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Giveaway – Studies in the Pauline Epistles: Essays in Honor of Douglas J. Moo

A few months ago I reviewed the Festschrift that was presented to Douglas Moo at last year’s ETS annual meeting (Part 1; Part 2; Part 3). This past weekend a friend gave me a goodie bag which contained a copy of this book, so I’m going to give it to one of you 🙂 Douglas Moo needs no introduction, and it’s obvious that this book is a treat for all Pauline studies nerds, especially those who appreciate the contributions of Moo.

Since I don’t have a self-hosted site I can’t use one of those fancy giveaway widgets, so you’ll have to do a bit more work for entries. Here are the various ways you can enter (comment separately for each to gain more entries):

  1. Comment on one way Moo’s scholarship has impacted you
  2. Comment on one issue in Pauline studies that fascinates you
  3. Follow me on Twitter

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One Year Ago

It was exactly one year ago that we faced the most trying time of our lives.

Our daughter, Leah, had a massive tumor removed from her abdomen.

I’ll forego the details here, but suffice it to say that week of waiting, tests, scans, surgery, recovery, and simply not knowing were beyond nerve wracking. We prayed, we cried, prayed some more, and leaned heavily on our friends and family who gathered with us. Needless to say, when we received the call that the tumor was benign, we were overjoyed! I remember we were all overcome with emotion and were beyond grateful!

Even one year later we still get emotional talking or even thinking about it, but we look back with more gratitude than can be expressed that Leah did not have to endure what we feared. We thank the Lord for getting us all through it and that our Leah is healthy and happy!

Αυτω η δοξα

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Religion in the Roman Empire – A New Mohr Siebeck Journal (Gupta)

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At SBL I noticed that Mohr Siebeck was launching a new journal called Religion in the Roman World (3 issues per year). The editorial board looks well qualified. The price of the journal seems quite reasonable too, so kudos to Mohr Siebeck for thinking of professors and libraries with meagre book budgets!

Below is the journal’s opening statement:

Religion in the Roman Empire (RRE) is bold in the sense that it intends to further and document new and integrative perspectives on religion in the Ancient World combining multidisciplinary methodologies. Starting from the notion of “lived religion” it will offer a space to take up recent, but still incipient, research to modify and cross the disciplinary boundaries of History of Religion, Archaeology, Anthropology, Classics, Ancient History, Jewish History, Rabbinics, New Testament, Early Christianity, Patristics, Coptic Studies, Gnostic and Manichean Studies, Late Antiquity and Oriental Languages. We hope to stimulate the…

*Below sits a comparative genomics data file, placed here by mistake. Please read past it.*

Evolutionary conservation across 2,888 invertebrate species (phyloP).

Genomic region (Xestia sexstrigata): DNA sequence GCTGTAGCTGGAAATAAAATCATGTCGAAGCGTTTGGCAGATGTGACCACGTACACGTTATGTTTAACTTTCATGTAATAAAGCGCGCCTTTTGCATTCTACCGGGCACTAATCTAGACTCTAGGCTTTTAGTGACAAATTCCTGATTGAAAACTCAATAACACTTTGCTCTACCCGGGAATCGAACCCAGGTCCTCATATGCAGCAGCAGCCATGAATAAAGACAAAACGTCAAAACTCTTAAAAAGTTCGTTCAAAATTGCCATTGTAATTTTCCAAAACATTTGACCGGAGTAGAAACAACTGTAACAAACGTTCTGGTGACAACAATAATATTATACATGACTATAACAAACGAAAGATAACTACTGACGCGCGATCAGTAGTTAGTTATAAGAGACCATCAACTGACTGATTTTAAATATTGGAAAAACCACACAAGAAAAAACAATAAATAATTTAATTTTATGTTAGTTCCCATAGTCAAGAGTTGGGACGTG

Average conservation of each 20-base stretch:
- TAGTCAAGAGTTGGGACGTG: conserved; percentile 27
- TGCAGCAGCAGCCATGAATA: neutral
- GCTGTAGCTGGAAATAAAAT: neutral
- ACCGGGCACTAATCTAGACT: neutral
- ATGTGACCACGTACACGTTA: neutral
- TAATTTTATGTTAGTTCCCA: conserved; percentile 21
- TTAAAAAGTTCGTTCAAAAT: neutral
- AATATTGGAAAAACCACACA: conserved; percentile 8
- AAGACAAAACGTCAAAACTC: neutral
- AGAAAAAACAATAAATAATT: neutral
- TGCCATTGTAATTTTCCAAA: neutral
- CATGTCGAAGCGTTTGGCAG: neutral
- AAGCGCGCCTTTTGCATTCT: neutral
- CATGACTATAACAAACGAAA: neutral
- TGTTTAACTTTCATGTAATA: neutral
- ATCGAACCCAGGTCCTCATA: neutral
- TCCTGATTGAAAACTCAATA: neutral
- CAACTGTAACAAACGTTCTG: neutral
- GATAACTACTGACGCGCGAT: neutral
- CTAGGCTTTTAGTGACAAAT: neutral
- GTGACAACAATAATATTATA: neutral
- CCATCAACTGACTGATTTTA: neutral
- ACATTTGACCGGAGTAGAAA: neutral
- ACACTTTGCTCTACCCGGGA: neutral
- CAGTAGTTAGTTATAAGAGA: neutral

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Personal, Uncategorized

Twenty Years Ago

It’s hard to believe that it’s been twenty years–twenty years since I trusted Christ for salvation. I still remember the events/circumstances that led up to that decision with great clarity. The sense I got that God was drawing me to Himself was virtually palpable–not a physical feeling necessarily, but a very real and very strong sense that I needed to be reconciled with Him. Looking back over these years as I have grown theologically, I have a better understanding as to how that whole “process” works; yet, much of God’s work of redemption remains mysterious and I wouldn’t change that a bit.

At the risk of sounding cliché, I will say that I really can’t imagine what life would be like if God had not saved me. While I wasn’t the most reckless of sinners, I often think of how things might have turned out had God not intervened and it’s not always a pleasant thought. Thankfully we don’t live in the hypothetical and I am grateful beyond words for God’s infinite love, grace, and mercy. I hope to have many more years of experiencing His goodness!

I am also glad to say that it was one year and one day ago that our daughter also professed faith in Christ, so I rejoice for her as well!

God has been so good, especially in the hard times and I can’t imagine life any other way! Thank you, Lord, for your goodness to us!

Αυτω η δοξα